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University of California - Irvine
Psychology and Social Behavior
Raymond Novaco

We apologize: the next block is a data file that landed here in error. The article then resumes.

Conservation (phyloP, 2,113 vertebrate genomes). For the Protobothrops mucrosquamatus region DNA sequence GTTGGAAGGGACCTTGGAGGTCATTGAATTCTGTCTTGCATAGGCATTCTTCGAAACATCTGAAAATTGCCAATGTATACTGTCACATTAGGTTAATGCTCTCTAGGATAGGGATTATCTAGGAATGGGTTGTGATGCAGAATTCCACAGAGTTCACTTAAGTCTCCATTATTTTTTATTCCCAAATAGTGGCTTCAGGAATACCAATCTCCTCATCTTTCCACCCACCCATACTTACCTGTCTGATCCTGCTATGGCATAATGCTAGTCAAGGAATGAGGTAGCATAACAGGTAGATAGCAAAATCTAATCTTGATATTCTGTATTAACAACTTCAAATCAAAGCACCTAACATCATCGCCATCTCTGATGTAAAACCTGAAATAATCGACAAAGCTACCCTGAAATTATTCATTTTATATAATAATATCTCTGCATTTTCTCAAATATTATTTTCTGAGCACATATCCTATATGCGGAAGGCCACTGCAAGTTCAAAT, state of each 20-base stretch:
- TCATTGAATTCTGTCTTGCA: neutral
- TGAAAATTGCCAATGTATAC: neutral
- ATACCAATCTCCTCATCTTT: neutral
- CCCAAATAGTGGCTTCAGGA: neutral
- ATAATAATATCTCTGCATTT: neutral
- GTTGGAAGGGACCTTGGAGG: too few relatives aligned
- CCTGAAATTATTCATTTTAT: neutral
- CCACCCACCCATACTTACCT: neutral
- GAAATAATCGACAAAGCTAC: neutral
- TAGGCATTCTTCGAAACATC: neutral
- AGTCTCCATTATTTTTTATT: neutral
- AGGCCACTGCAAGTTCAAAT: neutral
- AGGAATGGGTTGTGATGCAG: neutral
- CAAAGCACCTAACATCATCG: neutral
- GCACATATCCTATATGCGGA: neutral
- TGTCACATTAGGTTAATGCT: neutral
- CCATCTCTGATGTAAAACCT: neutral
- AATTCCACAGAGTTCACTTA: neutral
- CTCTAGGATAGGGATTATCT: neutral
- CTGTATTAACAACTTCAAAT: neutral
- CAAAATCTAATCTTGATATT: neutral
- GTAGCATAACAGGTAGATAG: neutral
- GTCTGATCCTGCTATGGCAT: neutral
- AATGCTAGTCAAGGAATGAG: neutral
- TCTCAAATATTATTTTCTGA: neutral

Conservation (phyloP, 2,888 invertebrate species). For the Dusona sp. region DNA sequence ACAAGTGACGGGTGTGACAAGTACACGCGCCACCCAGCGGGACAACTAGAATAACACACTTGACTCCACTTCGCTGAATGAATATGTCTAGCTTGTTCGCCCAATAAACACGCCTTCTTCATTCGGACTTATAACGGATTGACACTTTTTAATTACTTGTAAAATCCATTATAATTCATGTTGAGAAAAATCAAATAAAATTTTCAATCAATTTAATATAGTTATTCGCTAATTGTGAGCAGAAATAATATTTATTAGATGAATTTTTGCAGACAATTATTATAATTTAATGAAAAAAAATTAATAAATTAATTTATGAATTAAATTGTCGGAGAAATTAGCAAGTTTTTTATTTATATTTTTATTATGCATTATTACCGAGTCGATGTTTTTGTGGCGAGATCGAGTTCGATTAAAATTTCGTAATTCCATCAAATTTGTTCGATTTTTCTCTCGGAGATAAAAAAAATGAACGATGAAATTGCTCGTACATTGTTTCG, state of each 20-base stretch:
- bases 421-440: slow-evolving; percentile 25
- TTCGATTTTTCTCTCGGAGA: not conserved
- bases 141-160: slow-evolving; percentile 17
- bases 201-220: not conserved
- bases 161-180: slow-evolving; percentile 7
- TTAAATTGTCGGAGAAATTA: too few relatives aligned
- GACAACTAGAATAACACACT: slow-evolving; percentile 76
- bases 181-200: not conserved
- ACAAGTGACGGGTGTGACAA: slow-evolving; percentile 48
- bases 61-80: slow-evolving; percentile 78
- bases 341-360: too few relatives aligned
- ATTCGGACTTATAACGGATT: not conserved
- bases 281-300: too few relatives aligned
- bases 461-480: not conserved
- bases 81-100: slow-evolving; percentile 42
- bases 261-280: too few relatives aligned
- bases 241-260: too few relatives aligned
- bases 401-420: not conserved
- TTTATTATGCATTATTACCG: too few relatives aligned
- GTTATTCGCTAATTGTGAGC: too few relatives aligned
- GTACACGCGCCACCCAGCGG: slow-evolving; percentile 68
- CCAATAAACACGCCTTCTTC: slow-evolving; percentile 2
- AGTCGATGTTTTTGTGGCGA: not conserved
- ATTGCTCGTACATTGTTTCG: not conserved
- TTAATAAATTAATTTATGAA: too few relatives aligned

Hobbes :Leviathan Violence & Society • Who was Thomas Hobbes, and why is he important for our course on violence and society? • What was the historical context of his writing Leviathan? Raymond W. Novaco • What is Leviathan? What is the social contract? What is University of California, Irvine Hobbes’view of human nature? P178/C149 • Why did his view of Leviathan cause a stir among those lecture notes, January 23, 2014 in power? The Formation of Society: Classical Views Hobbes (1588-1679) “love of association” English political philosopher, who lived in a turbulent period • government provides for the formation of • intense religious conflict (Protestant vs Catholic) • English Civil War (1642-1648); part of the wider conflict communities to promote well-being • the terror of the SpanishArmada (1588) !pursuit of justice is key versus His first published work was a translation of Thucycdides Leviathan (1651) “fear of harm” " concerns human nature, violence, authority, social contract • government provides for order and security !collective life is unstable; well being ensured " governmental authority is based on secular utilitarianism, by using power to stabilize human relations rather than on divine right Rousseau, continued Rousseau, Jean Jacques (1712-1778) Discourseon the Origin of Inequality (1755) • philosopher,Age of Enlightenment • born in Geneva, wrote mostly in France ##Hobbes was wrong in thinking that war was a natural Discourse on the Origin of Inequality (1755) state or condition The Social Contract (1762) • like Thomas Hobbes and John Locke, he built his social and ##natural man was guided by self-preservation,but fear of political theories upon a conception of humannature violent death is a product of society, not nature ##natural principle of self-preservationis moderated by !!in contrast to Hobbes, his view of the “state of nature” is that man is essential good and happy compassion, a natural principle also found in animals !!in the “state of nature”, man was good, self-sufficient, ##inequalities are created in society as a product of our ability to think and calculate, discovering relations compassionate, and un-proud ##as discovery of inequalities occurs, so then does violence !!society develops man’s faculties, and thereby corrupts him in competition for material means of existence 1 Rousseau, continued Sigmund Freud (1856-1939) Social Contract (1762) Lived in Vienna, from wherebe fled in 1937afterthe Nazi ##argues against Hobbes idea of sovereignty, but annexation ofAustria. Went to London, where he died ## acknowledges brutishness in the state of nature. Fatherof Psychoanalysis ##to achieve full potential, the essential goodness of man • theory of personality requires social organization • form of psychotherapy Some major works: Studies in Hysteria (1895) ##the community is to be guided and regulated by the sovereign power of the “general will” Interpretationof Dreams (1900) ThreeTheories of Sexuality (1905) Lectures on Psychoanalysis (1916) US visit Tackett (2000) on “reign of terror” The Ego and the Id (1923) !!the revolutionaries’belief in a single, indivisible “general will” led them to conclude that all opposition or dissent was criminal and Civilization and Its Discontents (1930) counterrevolutionary,which brought them to the idea of conspiracy Pertinentto anger and aggression: Beyondthe PleasurePrinciple (1920) and of a pervasive enemy with whom to engage in a death struggle Sigmund Freud (1856-1939) Sigmund Freud !!concept of the “death instinct” • Freudsought to understand humanconflict,not only in the patients who came to his officebut also in human society BeyondThe PleasurePrinciple (1920) The Ego and the Id (1923) The EconomicPrinciple of Masochism (1924) • Freud’sthinking is often metaphorical Civilization and Its Discontents (1930) !!conflict is thus view in term of opposing forces i.e. life instinct versus death instinct provocativethesis on innate savageness of man humanaggression is the result of its directing outward !!the theme of death was salient to him of the death instinct in the service of Eros WWI; Vienna opera; Vienna plague monuments (angernot mentioned) • “fusion” with life instincts can neutralizethe death instinct • Freudhad great interest in archeology • displacementcan provide for vicarious release !!thus, he gave value to “digging” into the human psyche Carl von Clausewitz (1780-1831) Philosophies of War: Anatol Rapaport Author of book, “On War” 1. political / rational Prussian soldier and writer, born near Madenburg, entered • War is an act of violence intended to compel our opponent the Prussian army as an ensign in 1792, served in Rhine to fulfill our will (Clausewitz). campaigns 1793-94, entered military school in Berlin rational - as a decision based on estimatedcosts and gains (1801); later wounded and taken prisoner. Became the military instructor to the Crown Prince; after campaign in instrumental- as waged to achieve some goal (neverfor its the Russian army, re-entered Prussian army and became own sake) national - as advancing the interests of a mobilized nation major general (1818). Died of cholera in 1831. Well-known for his view of war as a rational instrument !!ar as a chess game. of national policy. 2 Rapaport: philosophies of war, continued Rapaport: philosophies of war, continued 3. Cataclysmic 2. Eschatological • History will culminate in a "final" war leading to the • War as a catastrophe
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